Strasbourg/Brussels -- The European Parliament has voted against the creation of the first-ever ship recycling fund, a market-based incentive aimed at financing cleaner and safer ship recycling worldwide. Members of the European Parliament by a clear majority agreed to demand that such a financial mechanism be created by the European Commission by 2015. NGO Shipbreaking Platform has condemned the result of the voting and deems the decision responsible as it only delays the unavoidable: Both the Commission and the Parliament having declared in the past that a fund is urgently needed to solve the global shipbreaking crisis, without ever delivering their promise.
“The idea of a fund has been discussed for 15 years at the European level. Let’s face it: the Parliament failed to uphold its own principles and to deliver as promised”, said Patrizia Heidegger, Executive Director of the NGO Shipbreaking Platform. “Last year, one European ship was sent to a substandard beaching yard in South Asia every day. The EU needs to move now if it really wants to hold European shipowners accountable.”
299 against 292
The fund (voted against by a slight majority: 299 MEPs against; 292 for the fund) was envisioned to require all shipowners calling at EU ports, regardless of their flag, to pay a fee into a fund. The fund would finance proper ship recycling and hazardous waste management in EU-vetted facilities only. It aimed at preventing ships from reflagging outside of the EU, a common practice when ships are sold for beaching. Whereas 40 percent of the world’s fleet is European-owned, only 17 percent fly an EU flag.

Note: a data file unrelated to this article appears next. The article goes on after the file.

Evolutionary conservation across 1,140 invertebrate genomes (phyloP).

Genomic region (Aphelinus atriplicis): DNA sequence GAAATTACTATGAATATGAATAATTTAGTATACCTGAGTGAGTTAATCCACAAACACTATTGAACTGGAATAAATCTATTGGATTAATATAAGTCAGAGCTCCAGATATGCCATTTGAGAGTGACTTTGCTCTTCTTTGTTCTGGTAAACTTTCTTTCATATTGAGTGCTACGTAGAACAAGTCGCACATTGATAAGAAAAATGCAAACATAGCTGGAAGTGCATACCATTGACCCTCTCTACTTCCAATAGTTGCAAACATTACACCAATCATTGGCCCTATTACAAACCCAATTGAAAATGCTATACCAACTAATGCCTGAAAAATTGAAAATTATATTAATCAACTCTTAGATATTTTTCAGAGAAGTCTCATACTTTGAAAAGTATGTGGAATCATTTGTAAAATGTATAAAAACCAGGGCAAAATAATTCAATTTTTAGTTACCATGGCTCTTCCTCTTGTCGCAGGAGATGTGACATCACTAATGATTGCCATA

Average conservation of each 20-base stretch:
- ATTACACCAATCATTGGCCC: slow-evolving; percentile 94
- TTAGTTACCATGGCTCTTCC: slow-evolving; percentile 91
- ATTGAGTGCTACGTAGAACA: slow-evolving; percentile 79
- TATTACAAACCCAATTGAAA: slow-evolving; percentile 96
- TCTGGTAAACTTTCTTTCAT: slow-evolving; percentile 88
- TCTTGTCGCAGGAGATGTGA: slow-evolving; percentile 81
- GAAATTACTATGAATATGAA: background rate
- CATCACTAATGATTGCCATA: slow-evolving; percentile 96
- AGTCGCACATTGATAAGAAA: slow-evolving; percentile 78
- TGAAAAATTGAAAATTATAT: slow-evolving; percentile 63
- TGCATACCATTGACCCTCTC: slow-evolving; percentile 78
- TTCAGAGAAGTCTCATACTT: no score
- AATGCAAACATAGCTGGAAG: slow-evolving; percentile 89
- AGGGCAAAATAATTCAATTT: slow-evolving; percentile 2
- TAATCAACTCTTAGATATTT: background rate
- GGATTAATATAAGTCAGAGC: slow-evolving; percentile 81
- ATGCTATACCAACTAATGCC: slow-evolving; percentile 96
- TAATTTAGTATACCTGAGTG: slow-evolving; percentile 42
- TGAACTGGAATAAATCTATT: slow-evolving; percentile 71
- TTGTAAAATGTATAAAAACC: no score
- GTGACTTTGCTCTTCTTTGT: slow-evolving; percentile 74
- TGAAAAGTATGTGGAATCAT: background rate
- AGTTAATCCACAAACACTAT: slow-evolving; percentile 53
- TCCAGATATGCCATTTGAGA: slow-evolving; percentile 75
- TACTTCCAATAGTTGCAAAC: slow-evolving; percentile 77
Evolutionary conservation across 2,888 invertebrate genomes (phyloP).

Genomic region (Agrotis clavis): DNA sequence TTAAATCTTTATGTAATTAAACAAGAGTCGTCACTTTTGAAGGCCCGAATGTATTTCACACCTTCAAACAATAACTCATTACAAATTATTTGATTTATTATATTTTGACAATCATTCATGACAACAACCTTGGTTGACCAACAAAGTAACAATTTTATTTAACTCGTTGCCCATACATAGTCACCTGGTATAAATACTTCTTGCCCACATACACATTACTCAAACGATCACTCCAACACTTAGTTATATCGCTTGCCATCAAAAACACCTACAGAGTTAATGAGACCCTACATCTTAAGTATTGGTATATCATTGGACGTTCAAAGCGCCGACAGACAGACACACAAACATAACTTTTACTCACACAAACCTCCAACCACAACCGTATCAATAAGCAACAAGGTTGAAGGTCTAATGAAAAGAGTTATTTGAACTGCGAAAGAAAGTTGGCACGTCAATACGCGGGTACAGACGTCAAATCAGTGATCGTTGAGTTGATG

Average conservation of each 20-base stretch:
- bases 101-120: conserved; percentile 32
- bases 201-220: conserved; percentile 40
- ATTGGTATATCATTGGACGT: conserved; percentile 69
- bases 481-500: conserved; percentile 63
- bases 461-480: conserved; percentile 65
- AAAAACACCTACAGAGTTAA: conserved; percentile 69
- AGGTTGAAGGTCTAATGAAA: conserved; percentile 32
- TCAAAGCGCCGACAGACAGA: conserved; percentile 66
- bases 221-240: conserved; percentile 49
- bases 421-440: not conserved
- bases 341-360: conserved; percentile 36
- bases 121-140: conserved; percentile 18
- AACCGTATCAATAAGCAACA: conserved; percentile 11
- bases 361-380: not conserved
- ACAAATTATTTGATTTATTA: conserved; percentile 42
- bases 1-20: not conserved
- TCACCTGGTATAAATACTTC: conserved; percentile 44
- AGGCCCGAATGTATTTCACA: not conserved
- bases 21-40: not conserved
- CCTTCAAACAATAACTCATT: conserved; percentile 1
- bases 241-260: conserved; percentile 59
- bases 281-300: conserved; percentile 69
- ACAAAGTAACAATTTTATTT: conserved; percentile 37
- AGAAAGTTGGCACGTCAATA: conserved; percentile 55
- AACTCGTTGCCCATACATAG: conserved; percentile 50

Too weak without prevention of reflagging
Nevertheless, the NGO Shipbreaking Platform can celebrate that the MEPs have voted in favour of more stringent rules that will effectively ban beaching of EU-flagged ships. The Platform has been campaigning for years so that the unsustainable practice of beaching which is at the source of extreme pollution and human rights and labour rights violations in developing countries, is a thing of the past. However, a European ban on beaching without a funding mechanism to prevent reflagging of ships out of the EU at end-of-life, remains far too weak. It is expected that few ships will fall under the direct scope of the proposed regulation at end-of-life.
Amendment for green ship design
The Platform applauded Vittorio Prodi for having introduced an amendment for green ship design, which surprisingly was voted against by the Parliament, that would have minimised the use of hazardous materials during shipbuilding, so as to remove hazardous materials from modern fleets and to facilitate the best recycling practices at end-of-life. This amendment, which had also been advocated by Sabine Wils would have been widely welcomed as it envisaged a holistic solution for ships from cradle to cradle.
Source: recycling portal.